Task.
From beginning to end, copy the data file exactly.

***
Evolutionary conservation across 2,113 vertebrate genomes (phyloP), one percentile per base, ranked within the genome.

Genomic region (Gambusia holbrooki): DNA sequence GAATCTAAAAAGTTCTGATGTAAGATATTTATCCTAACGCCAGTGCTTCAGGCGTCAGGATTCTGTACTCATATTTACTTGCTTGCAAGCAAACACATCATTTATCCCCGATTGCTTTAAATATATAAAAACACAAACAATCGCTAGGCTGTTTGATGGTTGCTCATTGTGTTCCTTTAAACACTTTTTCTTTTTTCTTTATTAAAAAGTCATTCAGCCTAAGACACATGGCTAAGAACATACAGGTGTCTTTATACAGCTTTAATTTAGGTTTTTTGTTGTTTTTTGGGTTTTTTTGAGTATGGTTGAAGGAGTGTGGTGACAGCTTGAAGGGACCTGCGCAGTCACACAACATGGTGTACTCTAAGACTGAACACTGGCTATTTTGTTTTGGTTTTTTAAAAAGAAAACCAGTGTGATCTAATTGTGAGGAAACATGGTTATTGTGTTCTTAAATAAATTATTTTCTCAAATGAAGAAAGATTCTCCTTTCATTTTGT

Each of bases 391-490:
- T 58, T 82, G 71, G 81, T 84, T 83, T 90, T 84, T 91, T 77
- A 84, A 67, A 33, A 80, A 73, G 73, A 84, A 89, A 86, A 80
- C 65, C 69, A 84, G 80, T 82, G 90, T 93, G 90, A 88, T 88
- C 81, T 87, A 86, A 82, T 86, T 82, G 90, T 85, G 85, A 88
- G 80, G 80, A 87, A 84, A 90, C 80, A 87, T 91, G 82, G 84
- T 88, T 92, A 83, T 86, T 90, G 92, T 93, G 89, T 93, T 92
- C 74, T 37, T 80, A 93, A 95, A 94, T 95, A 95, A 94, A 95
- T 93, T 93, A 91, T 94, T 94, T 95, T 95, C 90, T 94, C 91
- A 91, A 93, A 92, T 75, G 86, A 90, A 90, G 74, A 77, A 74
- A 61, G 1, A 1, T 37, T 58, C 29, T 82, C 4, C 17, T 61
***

Evolutionary conservation across 2,113 vertebrate genomes (phyloP), one percentile per base, ranked within the genome.

Genomic region (Gambusia holbrooki): DNA sequence GAATCTAAAAAGTTCTGATGTAAGATATTTATCCTAACGCCAGTGCTTCAGGCGTCAGGATTCTGTACTCATATTTACTTGCTTGCAAGCAAACACATCATTTATCCCCGATTGCTTTAAATATATAAAAACACAAACAATCGCTAGGCTGTTTGATGGTTGCTCATTGTGTTCCTTTAAACACTTTTTCTTTTTTCTTTATTAAAAAGTCATTCAGCCTAAGACACATGGCTAAGAACATACAGGTGTCTTTATACAGCTTTAATTTAGGTTTTTTGTTGTTTTTTGGGTTTTTTTGAGTATGGTTGAAGGAGTGTGGTGACAGCTTGAAGGGACCTGCGCAGTCACACAACATGGTGTACTCTAAGACTGAACACTGGCTATTTTGTTTTGGTTTTTTAAAAAGAAAACCAGTGTGATCTAATTGTGAGGAAACATGGTTATTGTGTTCTTAAATAAATTATTTTCTCAAATGAAGAAAGATTCTCCTTTCATTTTGT

Each of bases 391-490:
- T 58, T 82, G 71, G 81, T 84, T 83, T 90, T 84, T 91, T 77
- A 84, A 67, A 33, A 80, A 73, G 73, A 84, A 89, A 86, A 80
- C 65, C 69, A 84, G 80, T 82, G 90, T 93, G 90, A 88, T 88
- C 81, T 87, A 86, A 82, T 86, T 82, G 90, T 85, G 85, A 88
- G 80, G 80, A 87, A 84, A 90, C 80, A 87, T 91, G 82, G 84
- T 88, T 92, A 83, T 86, T 90, G 92, T 93, G 89, T 93, T 92
- C 74, T 37, T 80, A 93, A 95, A 94, T 95, A 95, A 94, A 95
- T 93, T 93, A 91, T 94, T 94, T 95, T 95, C 90, T 94, C 91
- A 91, A 93, A 92, T 75, G 86, A 90, A 90, G 74, A 77, A 74
- A 61, G 1, A 1, T 37, T 58, C 29, T 82, C 4, C 17, T 61